I am resuming my weekly column after a week’s unavoidable absence. A lot has happened in these seven days – for example a wave of solidarity with the Armed Forces has swept the country in the wake of some thoughtless remarks by a sitting minister and even more thoughtless finger pointing by a private television channel with regards to an incident that occurred in Karachi a few weeks ago.

I was in Lahore on the day that the army celebrated the ‘Youm e Shuhada’ or Martyrs Day. I have been an outspoken critic of the Armed Forces, whenever my conscience has prompted that I do so, but that evening I sat spellbound before the television as tribute was paid to those who lost their lives and limbs for the country and the nation. These were the men and women who wrote history with their blood and there wasn’t a single dry eye as story after story unfolded, starting with the youngest of these heroes – the boy Aitezaz, who willingly embraced death and saved scores of children in his school.

Journalistic curiosity led me to talk to dozens of people from all walks of life, some of whom I knew and others who were perfect strangers. Many of the former were known ‘army bashers’, but I found that a change had come upon them, for gone was the vitriolic criticism – replaced by a subtle respect for our fighting men and their sacrifices. Many of these individuals were ardent supporters of the ruling party, but I found this support wavering, when it came to the question of what one of our honorable Ministers had said on and off the floor and how the Government had failed to effectively take serious and constitutional note of how the defenders of our country were demonized by a particular section of the media. Almost everyone I spoke to said that the Government had failed in its duty to protect the dignity of an institution that was defending our domestic and external frontiers.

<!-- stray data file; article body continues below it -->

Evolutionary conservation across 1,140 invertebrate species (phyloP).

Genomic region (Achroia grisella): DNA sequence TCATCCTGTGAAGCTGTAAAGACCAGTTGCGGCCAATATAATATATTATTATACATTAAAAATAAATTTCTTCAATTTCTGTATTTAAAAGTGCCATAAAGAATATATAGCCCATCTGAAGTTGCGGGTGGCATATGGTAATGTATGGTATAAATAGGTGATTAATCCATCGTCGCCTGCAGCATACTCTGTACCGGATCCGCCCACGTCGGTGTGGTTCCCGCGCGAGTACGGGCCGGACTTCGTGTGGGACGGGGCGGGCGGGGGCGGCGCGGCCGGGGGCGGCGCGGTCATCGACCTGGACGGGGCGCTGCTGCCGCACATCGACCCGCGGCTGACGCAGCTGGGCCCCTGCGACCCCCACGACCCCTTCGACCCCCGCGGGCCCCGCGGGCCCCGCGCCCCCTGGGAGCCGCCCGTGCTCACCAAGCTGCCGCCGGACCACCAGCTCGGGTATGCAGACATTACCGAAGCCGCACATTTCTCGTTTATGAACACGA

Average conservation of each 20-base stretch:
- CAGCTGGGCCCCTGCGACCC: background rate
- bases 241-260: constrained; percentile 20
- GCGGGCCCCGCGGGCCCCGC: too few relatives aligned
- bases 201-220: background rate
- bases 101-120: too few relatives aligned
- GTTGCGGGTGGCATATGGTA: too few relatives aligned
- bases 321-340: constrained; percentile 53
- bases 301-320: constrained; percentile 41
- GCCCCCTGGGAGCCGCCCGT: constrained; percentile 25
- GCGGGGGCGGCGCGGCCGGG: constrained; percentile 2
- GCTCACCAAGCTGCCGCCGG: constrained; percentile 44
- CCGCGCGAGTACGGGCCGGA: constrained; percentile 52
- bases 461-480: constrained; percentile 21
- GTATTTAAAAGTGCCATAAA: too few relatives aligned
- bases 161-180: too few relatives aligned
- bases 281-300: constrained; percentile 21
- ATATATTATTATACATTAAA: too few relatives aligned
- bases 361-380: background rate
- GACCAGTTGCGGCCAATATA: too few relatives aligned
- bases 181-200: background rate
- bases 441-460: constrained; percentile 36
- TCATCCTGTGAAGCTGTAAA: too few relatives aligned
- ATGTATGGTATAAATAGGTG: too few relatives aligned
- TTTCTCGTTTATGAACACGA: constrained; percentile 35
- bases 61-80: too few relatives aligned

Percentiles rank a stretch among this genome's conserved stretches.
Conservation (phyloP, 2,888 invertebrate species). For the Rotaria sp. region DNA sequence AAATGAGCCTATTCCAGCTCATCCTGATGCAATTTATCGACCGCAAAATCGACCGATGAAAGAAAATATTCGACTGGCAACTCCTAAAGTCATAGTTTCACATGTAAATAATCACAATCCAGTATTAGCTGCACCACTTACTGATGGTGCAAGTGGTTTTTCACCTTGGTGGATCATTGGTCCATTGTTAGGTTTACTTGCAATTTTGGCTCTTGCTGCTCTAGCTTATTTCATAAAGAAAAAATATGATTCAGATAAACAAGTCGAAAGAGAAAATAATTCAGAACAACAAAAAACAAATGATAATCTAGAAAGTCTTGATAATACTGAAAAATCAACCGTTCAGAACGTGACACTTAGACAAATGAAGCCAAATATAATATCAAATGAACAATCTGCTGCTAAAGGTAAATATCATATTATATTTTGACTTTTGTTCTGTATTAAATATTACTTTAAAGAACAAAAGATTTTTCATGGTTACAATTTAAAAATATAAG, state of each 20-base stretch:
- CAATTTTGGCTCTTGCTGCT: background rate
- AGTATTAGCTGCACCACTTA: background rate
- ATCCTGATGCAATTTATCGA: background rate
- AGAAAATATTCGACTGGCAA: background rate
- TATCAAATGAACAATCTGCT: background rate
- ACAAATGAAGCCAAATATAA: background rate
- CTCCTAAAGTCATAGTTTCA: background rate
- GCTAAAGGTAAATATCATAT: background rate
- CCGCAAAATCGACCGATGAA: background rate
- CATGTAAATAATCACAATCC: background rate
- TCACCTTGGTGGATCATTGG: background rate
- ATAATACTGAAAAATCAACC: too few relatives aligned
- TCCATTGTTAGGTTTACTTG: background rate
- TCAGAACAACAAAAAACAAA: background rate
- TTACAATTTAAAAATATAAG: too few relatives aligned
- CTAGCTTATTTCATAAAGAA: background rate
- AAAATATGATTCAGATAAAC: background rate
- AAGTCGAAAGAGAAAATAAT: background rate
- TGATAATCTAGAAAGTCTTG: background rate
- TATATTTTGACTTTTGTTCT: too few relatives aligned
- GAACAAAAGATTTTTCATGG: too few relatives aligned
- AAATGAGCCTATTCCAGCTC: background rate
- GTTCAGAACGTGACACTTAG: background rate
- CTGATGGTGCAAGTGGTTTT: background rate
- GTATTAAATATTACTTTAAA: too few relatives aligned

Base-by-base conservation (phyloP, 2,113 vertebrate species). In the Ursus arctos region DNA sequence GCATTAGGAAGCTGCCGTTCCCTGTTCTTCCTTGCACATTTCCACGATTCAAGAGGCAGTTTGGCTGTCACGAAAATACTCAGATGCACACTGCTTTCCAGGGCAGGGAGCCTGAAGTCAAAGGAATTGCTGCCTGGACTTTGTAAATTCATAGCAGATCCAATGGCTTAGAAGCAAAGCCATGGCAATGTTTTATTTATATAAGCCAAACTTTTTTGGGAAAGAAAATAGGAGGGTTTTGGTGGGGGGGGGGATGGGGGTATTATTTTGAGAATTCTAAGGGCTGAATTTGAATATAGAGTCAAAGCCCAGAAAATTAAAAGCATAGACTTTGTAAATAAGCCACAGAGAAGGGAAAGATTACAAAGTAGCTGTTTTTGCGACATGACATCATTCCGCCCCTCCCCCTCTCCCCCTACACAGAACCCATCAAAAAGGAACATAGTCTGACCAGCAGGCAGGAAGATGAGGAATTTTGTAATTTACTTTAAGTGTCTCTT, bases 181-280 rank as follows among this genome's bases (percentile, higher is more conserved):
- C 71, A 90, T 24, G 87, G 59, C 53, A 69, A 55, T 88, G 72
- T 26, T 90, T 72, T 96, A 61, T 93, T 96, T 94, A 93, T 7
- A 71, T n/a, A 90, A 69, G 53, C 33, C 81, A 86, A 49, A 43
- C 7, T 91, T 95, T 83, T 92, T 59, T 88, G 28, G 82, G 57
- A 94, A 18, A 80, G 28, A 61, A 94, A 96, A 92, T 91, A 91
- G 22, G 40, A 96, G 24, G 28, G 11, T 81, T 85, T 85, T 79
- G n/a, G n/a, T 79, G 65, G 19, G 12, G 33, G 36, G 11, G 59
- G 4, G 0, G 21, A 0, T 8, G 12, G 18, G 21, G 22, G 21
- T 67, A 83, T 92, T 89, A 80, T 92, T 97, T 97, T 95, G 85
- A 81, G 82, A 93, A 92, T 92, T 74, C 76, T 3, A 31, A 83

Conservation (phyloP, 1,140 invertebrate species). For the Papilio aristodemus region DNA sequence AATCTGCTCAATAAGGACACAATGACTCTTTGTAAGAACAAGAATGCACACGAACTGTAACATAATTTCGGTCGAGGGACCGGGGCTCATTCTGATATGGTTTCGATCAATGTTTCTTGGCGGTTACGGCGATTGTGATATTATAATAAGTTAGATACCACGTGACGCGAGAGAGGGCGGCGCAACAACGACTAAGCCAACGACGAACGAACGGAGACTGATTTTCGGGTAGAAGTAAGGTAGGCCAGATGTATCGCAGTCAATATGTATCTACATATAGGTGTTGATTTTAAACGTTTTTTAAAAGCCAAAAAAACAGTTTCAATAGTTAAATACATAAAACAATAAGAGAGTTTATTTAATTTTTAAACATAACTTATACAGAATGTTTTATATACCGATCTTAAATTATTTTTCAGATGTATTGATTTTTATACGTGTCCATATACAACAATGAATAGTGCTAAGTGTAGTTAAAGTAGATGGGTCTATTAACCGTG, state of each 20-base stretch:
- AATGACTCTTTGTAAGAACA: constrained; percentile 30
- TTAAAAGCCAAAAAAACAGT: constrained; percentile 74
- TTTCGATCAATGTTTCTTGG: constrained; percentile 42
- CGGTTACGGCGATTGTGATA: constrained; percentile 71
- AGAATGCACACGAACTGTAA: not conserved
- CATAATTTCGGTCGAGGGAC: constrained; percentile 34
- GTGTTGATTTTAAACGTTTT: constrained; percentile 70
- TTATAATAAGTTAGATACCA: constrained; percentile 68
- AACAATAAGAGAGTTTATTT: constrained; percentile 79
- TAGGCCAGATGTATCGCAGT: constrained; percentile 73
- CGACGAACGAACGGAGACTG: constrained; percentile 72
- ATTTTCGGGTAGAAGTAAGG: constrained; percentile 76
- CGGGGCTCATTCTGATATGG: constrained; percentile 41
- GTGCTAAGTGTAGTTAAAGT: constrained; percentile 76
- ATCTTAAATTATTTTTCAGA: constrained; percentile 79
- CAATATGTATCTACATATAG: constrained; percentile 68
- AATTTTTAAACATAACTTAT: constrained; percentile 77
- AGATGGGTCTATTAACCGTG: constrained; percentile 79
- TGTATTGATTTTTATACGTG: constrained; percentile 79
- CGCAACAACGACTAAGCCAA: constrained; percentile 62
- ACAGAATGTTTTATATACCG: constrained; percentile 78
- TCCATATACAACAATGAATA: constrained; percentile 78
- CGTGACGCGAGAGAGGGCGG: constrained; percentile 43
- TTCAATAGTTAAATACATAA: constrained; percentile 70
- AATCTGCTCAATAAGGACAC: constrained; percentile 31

The second event during my seven day absence was the confirmation of the news that sit ins would be organized on Sunday, the eleventh of May, in the twin cities of Islamabad and Rawalpindi. In the former, the protest would be led by Imran Khan and in the latter, by Dr. Tahir ul Qadri. There is some ambiguity as to the motive behind these demonstrations. Some statements from participating elements say that the events are to show solidarity with the Armed Forces, while others indicate that they are in reaction to the failure of the Government to alleviate gas shortages, load shedding, poor law and order and the inability to redress election misdemeanors. Whatever the case may be, the Federal Capital and its twin city is girding itself to undergo another day or perhaps days of inconvenience and apprehension – inconvenience because of likely official attempts to block converging protesters by setting up container barricades and apprehension due to the possibility of the protests turning ugly.  My hope is that both sides act in a mature and responsible manner and the protestors are allowed to register their point of view unhindered and peacefully, without any uncalled for provocation or reaction.

What started off as a competition between two media groups has of late escalated into a ‘war.’ While other channels are sensibly staying out of the fray, everyone in the industry is hoping that matters do not escalate any further, for the situation has all that it takes to make us the laughing stock of the world. In this hour of trial when we are beset with internal and external threats, the media industry has a pivotal task to perform i.e. changing mindsets for a better Pakistan. This can only be achieved if this additional ‘pillar of the state’ demonstrates ethical behavior, responsibility and maturity.

The writer is a freelance columnist.